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Re: CVE-2014-7169 vs CVE-2014-6271
Re: CVE-2014-7169 vs CVE-2014-6271
Fri, 26 Sep 2014 14:42:36 -0600
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On 09/26/2014 10:58 AM, Alan Wild wrote:
> I've been searching for some clarification on these two "fixes" and I'm
> utterly confused. I've been lead to believe RedHat's first patch (6271) is
[Red Hat is two words.]
> based on code from Chet that just causes bash to reject functions where
> code appears outside of the function body.
You are correct. Patch 25 for 6271 stops the parser from reading
variables that contain more than a single function definition. But it
does NOT stop the fact that the parser ran at all, so anything else
buggy in the parser is still triggered. However, these subsequent bugs
are MUCH harder to turn into exploits; so if you have a choice between
patching 6271 now and waiting for the 7169 fix later at the cost of two
updates, vs. doing only a single update to both CVEs at once, I _highly_
recommend patching 6271 now because of how bad it is.
> However, this patch was labeled as "insufficient" and 7169 now appears to
> completely remove the ability to receive function definitions from the
Not quite true. The proposed patch 26 for 7169 is here:
and it does NOT prevent the import of function definitions. All it does
is fix one (out of three) known parser bugs; the parser will STILL parse
the input, but will no longer misbehave because of that particular
parse. I'm actually a bit more worried about CVE-2014-7186 being used
as a denial of service attack (it's a parser bug where it is fairly easy
to cause bash to segfault, and what I worry is that someone smart enough
can come up with a complex string that turns the segfault into an
arbitrary execution exploit - at least with CVE-2014-7169, the worst an
attacker can do is create a file, but not execute arbitrary code).
Furthermore, Red Hat's latest patch for 7169 does NOT prevent importing
of functions, it only changes the WAY in which functions are imported,
by sticking functions in a different namespace that no longer collides
with normal shell variables. Remember, the vulnerability of 6271 is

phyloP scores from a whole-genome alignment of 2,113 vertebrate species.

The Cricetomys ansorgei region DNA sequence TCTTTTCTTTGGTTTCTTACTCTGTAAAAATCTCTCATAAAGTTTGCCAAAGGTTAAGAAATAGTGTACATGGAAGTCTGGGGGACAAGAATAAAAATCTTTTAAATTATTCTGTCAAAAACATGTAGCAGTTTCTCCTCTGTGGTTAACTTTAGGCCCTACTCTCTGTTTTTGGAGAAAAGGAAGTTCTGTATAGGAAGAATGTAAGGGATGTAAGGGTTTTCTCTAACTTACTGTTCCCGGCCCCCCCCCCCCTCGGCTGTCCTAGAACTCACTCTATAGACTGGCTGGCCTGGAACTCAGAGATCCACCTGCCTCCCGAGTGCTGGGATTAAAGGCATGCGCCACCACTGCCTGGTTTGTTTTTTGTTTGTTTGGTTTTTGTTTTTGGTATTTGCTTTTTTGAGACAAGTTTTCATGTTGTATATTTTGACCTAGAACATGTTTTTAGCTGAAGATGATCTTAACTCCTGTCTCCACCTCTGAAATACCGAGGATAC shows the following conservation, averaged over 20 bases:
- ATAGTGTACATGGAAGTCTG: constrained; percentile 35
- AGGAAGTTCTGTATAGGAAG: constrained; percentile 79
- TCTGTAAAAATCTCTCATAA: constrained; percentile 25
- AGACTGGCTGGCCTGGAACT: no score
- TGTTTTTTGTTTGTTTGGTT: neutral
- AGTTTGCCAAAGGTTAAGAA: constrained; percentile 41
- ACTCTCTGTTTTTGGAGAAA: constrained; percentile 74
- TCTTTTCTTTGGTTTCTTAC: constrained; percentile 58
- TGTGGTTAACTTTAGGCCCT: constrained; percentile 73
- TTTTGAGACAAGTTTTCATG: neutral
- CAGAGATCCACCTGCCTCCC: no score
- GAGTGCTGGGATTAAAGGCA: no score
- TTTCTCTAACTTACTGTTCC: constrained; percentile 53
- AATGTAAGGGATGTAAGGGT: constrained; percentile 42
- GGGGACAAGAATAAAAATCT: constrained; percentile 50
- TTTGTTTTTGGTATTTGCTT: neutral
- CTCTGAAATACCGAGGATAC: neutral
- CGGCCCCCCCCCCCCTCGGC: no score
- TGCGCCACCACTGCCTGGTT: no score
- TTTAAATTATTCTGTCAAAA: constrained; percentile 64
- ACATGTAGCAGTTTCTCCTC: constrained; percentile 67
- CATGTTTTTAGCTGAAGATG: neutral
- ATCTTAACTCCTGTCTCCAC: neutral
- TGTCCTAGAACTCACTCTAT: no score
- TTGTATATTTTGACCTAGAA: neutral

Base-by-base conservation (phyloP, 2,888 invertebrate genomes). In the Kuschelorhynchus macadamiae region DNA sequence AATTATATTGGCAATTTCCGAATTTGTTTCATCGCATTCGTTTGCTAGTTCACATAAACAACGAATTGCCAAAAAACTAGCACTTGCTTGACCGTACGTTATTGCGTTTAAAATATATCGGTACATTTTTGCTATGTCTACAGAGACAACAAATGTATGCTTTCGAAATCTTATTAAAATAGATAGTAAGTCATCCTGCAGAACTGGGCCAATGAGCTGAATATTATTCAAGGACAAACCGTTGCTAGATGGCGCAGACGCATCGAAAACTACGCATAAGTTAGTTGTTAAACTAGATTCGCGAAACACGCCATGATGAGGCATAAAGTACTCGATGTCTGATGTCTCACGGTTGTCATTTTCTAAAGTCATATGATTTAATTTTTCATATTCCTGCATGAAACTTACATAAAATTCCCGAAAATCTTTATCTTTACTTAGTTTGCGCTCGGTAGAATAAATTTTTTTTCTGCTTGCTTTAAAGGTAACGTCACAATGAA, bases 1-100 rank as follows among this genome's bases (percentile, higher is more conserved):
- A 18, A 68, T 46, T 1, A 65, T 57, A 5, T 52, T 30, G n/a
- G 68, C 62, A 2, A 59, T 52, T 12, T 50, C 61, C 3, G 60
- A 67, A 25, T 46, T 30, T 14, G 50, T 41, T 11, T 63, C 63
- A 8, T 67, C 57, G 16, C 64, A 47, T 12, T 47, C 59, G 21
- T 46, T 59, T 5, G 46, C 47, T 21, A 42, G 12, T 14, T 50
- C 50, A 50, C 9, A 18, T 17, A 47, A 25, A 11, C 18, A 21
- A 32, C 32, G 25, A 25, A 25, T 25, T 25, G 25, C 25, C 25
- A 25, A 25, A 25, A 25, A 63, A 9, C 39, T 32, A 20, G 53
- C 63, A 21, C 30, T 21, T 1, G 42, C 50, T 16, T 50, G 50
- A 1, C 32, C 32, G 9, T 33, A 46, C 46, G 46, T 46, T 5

that a user with the ability to inject arbitrary contents into an
ordinary shell variable has triggered arbitrary code; but if shell
functions no longer use ordinary shell variables, the user is now just
passing an odd string. Here's Red Hat's patch:
I'm hoping that Chet will take Red Hat's stance, or do something
similar, and post a patch 27 that keeps function imports, but by
implementing them in a way that no longer collides with normal variables.
> I have production code that requires function exporting that's going to be
> broken by 7169. Is this some knee-jerk reaction by just RedHat or is this
> a revised patch from Chet marking a change in bash functionality?
Again, the goal is to NOT break function importing. Yes, we know that
right now there is a regression where function importing of functions
whose name is not a valid shell variable name is broken (see
I'm hoping that Chet will resolve that regression in the near future.
> My company's cybersecurity folks are pushing to install 7169 as soon as
> possible and while I'm trying to push back I need to know if this a
> strategic change in direction for bash, RHEL, or what, exactly. (Because I
> need to know how extensively I need to reachitect my application).
If you have questions about RHEL in particular, I suggest asking your
contact at Red Hat rather than trying to get free advice on this list.
(Although my mail address is from redhat.com, I am only an interested
engineer, and NOT an official Red Hat policy maker).
Eric Blake eblake redhat com +1-919-301-3266
Libvirt virtualization library http://libvirt.org
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